On Friday, U.S. Secretary of State Hillary Clinton declared the Haqqani network in Afghanistan a terrorist organization. The Haqqanis operate from their bases in the tribal regions of North Waziristan and are active inside Afghanistan. The U.S. believes that the Haqqanis have strong links with the Pakistani spy agencies, and are the most serious threat to peace and stability in Afghanistan.
Responding to this news, some members of the Pakistani media, including some defense analysts, launched yet another campaign of biased information, glorifying the Haqqanis and calling the ban a threat to the peace process in Afghanistan.
A commander of the network called the U.S. and other allies “cheaters,” alleging that real peace is not their primary goal.
Afghan government Interior ministry spokesperson Seddiq Seddiqi said in an interview with Reuters, "The ban of the Haqqani network is a major step by the United States that will help to contain this outfit that is still plotting destructive attacks against us.”
“The Haqqani network is not only a threat to Afghanistan. In Pakistan, they are involved in kidnapping for ransom to generate resources for their operations,” says security analyst Babrak Khattak.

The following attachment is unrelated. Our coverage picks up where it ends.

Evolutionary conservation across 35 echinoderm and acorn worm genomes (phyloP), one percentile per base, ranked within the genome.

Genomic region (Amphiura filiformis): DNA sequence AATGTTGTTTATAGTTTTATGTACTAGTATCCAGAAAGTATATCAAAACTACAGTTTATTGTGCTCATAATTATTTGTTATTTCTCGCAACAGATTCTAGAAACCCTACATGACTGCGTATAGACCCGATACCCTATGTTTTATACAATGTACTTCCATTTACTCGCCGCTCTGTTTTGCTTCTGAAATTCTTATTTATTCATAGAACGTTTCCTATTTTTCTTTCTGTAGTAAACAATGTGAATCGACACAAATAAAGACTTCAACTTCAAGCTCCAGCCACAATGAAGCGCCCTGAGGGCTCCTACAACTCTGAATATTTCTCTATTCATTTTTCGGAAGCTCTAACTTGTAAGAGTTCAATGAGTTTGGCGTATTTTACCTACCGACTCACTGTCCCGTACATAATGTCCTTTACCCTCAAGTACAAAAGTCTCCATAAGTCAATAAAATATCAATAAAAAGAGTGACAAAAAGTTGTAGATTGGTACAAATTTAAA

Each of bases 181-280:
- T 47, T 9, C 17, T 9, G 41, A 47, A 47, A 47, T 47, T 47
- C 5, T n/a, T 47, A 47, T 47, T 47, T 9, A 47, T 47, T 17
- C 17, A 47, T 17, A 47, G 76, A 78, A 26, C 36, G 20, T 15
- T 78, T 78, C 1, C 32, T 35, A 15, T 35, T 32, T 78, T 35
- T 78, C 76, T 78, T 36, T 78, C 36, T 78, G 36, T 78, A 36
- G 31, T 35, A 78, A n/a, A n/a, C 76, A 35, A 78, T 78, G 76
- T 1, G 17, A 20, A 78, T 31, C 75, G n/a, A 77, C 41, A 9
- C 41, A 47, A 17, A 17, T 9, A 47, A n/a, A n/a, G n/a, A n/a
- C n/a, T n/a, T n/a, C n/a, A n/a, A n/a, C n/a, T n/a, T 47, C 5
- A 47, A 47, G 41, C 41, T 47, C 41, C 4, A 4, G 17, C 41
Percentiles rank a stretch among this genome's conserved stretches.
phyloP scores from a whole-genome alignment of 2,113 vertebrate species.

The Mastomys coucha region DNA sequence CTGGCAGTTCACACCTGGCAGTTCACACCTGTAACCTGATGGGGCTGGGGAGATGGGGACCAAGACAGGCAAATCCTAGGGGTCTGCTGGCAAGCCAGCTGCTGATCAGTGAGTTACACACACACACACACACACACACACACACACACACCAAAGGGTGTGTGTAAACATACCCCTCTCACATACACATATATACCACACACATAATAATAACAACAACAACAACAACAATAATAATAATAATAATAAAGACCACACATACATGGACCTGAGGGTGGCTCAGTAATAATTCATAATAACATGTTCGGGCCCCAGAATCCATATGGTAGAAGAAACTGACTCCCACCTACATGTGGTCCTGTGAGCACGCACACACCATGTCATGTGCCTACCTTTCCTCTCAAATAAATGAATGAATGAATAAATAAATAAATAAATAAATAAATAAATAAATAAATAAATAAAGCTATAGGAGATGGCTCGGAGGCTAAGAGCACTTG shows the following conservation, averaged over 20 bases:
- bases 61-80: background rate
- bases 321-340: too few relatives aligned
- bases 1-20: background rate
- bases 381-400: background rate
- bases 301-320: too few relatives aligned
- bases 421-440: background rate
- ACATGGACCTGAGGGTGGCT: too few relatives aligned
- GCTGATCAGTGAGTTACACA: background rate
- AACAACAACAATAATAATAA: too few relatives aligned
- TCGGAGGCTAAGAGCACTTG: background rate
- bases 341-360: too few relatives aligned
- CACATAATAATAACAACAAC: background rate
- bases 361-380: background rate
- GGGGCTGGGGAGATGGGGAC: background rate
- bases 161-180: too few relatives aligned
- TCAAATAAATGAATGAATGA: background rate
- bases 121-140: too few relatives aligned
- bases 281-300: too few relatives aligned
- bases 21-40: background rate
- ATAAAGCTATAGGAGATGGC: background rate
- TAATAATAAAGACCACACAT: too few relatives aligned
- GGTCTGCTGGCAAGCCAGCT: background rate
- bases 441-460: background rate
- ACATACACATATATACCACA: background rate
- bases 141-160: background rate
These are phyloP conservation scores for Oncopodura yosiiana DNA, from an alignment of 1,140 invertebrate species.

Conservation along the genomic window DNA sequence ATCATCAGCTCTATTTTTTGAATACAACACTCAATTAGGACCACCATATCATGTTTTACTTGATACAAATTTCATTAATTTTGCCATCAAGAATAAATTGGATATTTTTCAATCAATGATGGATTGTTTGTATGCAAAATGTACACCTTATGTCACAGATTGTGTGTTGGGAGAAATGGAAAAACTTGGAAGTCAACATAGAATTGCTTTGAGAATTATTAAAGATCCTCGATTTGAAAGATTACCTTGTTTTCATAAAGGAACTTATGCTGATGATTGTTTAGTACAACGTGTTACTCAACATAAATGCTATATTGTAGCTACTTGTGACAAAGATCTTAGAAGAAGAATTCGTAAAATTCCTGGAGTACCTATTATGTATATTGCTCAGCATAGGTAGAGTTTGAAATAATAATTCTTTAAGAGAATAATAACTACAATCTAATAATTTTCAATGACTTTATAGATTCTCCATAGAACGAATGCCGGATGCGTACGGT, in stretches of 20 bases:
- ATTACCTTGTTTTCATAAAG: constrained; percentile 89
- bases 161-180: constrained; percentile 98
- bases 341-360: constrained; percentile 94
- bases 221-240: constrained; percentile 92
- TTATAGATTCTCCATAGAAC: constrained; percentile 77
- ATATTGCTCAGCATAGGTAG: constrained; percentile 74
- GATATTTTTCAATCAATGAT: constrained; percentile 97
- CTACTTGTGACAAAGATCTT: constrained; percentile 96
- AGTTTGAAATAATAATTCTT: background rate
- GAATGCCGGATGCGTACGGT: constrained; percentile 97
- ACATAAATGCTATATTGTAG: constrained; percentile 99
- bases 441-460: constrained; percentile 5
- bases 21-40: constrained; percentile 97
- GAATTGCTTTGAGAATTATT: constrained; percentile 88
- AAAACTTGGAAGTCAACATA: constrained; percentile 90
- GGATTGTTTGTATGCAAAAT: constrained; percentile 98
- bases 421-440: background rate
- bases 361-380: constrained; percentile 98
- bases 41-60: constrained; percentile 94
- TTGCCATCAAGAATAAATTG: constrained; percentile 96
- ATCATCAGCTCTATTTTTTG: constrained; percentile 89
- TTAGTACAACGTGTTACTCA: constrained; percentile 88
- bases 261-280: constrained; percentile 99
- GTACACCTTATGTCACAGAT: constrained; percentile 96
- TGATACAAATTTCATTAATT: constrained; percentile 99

Jahangir Shah, an economics professor from Pakistan, shared his view, “Blacklisting the Haqqani network will weaken the financial roots of the militants on both sides of the border, and push them to peace talks.” She added, “Even though they have a well-organized and strong financial network spread across Pakistan, Afghanistan, and the Gulf countries, they won’t be able to perform as they did in the past.”
On the other hand, Abdullah Khan, a tribal elder from Balochistan, Pakistan, said, “The US should not have blacklisted the Haqqani network. The coalition withdrawal in 2014 demands the inclusion of all stakeholders of Afghanistan to be part of the peace process. Without the Haqqani network, dreaming of peace may be a waste of time.”
The close ties of the Haqqani network with elements of Pakistani spy agencies are no secret; they are thought to be the most influential group of Inter-Services Intelligence of Pakistan operating with the objective to force NATO and ISAF forces to withdraw from Afghanistan before the date mentioned as 2014. They assume that the post-withdrawal scenario will leave the infant Afghan Army unable to defend Afghanistan and dream of capturing Kabul again to return to the Taliban era. This move will certainly affect the ongoing dialogue between CIA and ISI chiefs, as the Pakistani Army establishment considers the U.S. as a threat, rather than ally of Islamabad.